Charles outscored the entire Mystics team, 17-15, in the decisive quarter.

She faced up at the basket and drained jumpers like Steph Curry. Charles also made baskets while shooting off one foot. She was sensational, unstoppable and angry.

“I just was not satisfied with the way I played the first half,” Charles said. “I thought I could have been smarter and more efficient. Once I saw a couple shots go in from 15 feet, I just got confident and I kept attacking.

"If there is one person that tells me not to settle, it is Tanisha (Wright). I just kept attacking, I was in the zone. I just played like it was my last. That is all I kept saying: I want to see Tuesday, we want to see Tuesday.”

During her third quarter burst, Charles hit three long jumpers consecutively, but with the lead still only at eight, she drained a pair of mid-range fade away 11-footers to push New York’s lead back into double figures.

She ended her third-quarter with a 3-pointer from the top of the key, just her second of the season and third of her career.

With Epiphany Prince and Carolyn Swords opening the game by combining for 17 points in the first10 minutes, the Liberty sprinted to a 23-15 lead after the first quarter.

Prince set the tone early, completing a four-point play on the very first possession of the game, and then finished an and-one opportunity to give the Liberty a 9-2 lead 94 seconds into the game.

Sugar Rodgers, who was scoreless in Friday’s double overtime loss to the Mystics, immediately got into the groove by making her first two baskets.

Rodgers, who starred here at nearby Georgetown in the mega wars of the old Big East, helped the Liberty open the second quarter with an 11-0 burst to take a 34-15 lead.

She finished with 15 points on 6-of-11 accuracy.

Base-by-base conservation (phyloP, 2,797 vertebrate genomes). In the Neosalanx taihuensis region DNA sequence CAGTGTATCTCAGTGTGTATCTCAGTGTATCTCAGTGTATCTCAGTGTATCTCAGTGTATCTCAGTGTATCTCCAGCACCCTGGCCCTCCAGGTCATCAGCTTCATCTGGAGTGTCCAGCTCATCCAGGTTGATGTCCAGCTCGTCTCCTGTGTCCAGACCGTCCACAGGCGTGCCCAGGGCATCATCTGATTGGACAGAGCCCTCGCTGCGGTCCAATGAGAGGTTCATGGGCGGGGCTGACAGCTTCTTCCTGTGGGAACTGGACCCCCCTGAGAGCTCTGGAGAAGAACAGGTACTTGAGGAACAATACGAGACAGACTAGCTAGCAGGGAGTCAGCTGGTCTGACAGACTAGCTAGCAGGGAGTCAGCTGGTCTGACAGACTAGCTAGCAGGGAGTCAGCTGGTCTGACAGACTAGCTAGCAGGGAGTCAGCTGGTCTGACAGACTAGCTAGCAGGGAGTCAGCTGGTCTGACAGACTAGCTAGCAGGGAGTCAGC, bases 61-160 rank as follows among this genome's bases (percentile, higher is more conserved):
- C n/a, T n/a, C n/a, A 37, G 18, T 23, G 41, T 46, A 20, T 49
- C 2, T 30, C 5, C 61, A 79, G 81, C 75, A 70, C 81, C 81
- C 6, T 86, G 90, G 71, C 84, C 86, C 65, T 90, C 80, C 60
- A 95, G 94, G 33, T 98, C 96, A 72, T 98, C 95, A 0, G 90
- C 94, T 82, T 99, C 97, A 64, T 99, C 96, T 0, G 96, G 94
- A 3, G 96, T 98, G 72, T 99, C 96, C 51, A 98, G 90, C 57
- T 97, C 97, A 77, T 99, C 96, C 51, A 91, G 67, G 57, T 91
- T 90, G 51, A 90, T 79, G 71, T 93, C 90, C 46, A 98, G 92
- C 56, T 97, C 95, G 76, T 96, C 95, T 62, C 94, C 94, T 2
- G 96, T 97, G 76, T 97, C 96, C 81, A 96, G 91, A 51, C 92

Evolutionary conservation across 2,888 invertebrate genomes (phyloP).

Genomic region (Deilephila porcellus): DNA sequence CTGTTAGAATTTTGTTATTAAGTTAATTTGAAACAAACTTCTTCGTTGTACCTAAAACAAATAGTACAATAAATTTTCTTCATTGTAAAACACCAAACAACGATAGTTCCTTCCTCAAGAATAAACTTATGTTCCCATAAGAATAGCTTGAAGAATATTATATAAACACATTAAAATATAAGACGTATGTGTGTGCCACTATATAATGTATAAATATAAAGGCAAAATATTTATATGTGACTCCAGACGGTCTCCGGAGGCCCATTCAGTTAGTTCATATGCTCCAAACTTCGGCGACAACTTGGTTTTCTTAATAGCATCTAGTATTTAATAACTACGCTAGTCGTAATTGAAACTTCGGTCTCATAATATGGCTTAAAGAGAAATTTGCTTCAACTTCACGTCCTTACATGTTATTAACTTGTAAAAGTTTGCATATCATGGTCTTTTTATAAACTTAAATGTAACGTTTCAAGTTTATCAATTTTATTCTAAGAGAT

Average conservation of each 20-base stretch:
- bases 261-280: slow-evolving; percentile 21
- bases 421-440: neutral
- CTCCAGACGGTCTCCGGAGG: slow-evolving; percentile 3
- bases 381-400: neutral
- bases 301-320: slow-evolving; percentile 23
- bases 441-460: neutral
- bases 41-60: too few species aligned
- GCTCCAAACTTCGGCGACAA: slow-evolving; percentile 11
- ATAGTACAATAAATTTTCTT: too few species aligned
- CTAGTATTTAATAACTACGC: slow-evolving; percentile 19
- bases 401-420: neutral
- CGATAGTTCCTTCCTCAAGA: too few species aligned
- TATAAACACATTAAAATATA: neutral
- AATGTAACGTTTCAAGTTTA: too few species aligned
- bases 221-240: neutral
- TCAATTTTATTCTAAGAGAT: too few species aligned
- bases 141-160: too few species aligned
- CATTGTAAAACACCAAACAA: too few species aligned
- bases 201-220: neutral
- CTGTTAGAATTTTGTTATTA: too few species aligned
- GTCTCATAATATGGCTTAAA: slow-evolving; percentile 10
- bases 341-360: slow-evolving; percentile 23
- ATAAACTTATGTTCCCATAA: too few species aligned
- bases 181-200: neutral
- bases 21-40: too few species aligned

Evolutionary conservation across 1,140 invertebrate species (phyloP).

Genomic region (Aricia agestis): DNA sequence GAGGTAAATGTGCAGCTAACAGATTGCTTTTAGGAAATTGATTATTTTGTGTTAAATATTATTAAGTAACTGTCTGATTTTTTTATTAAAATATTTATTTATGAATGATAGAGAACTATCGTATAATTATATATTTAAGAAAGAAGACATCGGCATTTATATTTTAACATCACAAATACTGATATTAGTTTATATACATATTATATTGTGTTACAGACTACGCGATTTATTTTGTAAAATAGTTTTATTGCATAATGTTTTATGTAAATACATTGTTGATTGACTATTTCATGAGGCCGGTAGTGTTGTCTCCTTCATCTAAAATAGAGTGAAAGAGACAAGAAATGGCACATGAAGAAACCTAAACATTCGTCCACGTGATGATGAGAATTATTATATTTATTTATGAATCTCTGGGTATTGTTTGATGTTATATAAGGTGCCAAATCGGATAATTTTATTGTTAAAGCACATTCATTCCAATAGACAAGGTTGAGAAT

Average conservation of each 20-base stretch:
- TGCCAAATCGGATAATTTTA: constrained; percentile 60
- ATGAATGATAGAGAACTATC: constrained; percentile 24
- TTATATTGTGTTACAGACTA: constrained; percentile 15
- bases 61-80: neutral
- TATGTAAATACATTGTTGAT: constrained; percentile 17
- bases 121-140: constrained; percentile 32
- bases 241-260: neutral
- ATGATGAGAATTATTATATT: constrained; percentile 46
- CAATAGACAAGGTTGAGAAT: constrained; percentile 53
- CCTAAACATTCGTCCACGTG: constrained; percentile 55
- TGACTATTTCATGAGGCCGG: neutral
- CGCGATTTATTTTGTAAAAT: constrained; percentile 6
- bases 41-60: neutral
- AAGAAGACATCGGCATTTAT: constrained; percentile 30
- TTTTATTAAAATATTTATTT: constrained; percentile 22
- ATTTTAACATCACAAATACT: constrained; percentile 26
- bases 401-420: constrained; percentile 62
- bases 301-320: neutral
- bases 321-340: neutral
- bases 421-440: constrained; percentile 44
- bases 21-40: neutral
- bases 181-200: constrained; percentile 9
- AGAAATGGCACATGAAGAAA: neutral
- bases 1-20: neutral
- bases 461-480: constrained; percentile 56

Overall, The Liberty scored 32 bench points on Sunday after getting just six points from its reserves in game one.

Essence Carson added nine timely points and Candice Wiggins was a factor defensively. The Liberty did plenty correct in evening up the series.

“We knew we didn’t play at the level we were capable of on Friday so today our goal was to give our team what we needed,” Rodgers said. “We wanted to defend and share the ball. When Tina got hot, it was definitely fun to watch.”

The Liberty outrebounded Washington 33-24 and outscored the Mystics in the paint 36-10.

New York turned it over eight times after committing 18 turnovers in Game One. The Liberty also made 47.6 percent of its shots. Swords finished with 12 points and Prince added 11 points for New York.

“I thought our team played focused,” New York head coach Bill Laimbeer, who entered the postgame press conference looking for a bite to eat. “We were focused last game. Unfortunately, we did not get the job done. Things did not go our way, but tonight we played a good solid mental game.”

The Liberty’s early surge rendered Washington’s dynamite 3-point shooting meaningless.

Led by a postseason career-high 19 points from Tayler Hill, the Mystics tied a franchise playoff record with 11 3-pointers.

Hill had five of her six triples in the first half. Her six 3-pointers also tied a Mystics franchise record for most by an individual in a playoff game.

Ivory Latta scored 15 points for Washington.

“We didn’t respond,” Washington head coach Mike Thibault said. “We got off to a bad start with the two and one plays on Epiphanny Prince.

"We fouled her on a three and a jump shot. Tonight we let Tina [Charles] get going for the third quarter. We called a couple time outs and kept doubling but, she stepped out every time and made shots that she didn’t make the same way.”

The Mystics are confident this game won’t linger heading back to New York as They will look to advance to the Eastern Conference finals for the first time since 2002.

“When I leave here this game is over with,” Latta said. “It’s a new day. We are going to come back here and watch film, correct the things that we need to correct, practice, get on the train or bus and head back to New York.

"It is a mindset. Like coach always tell us, 'next play.' It’s the next game for us now. Everyone has to stay focused and we have to lift each other up. It is not the end of the road. We still have a chance of moving on.”

- Posted using BlogPress from the Guru's iPad

Saturday, September 19, 2015

Opinion: ESPN-W Women's Bracket to Name All-Time Player Is Guilty By Omission

Guru’s note: All-Time great Teresa Edwards, a Naismith and Women’s Basketball Hall of Famer, who starred at Georgia, the Olympics, the ABL and WNBA, and is soon to launch her own blog, has submitted the following guest opinion piece taking issue with the newly started ESPN-W bracket contest for fans to name the all-time best player.

By Teresa Edwards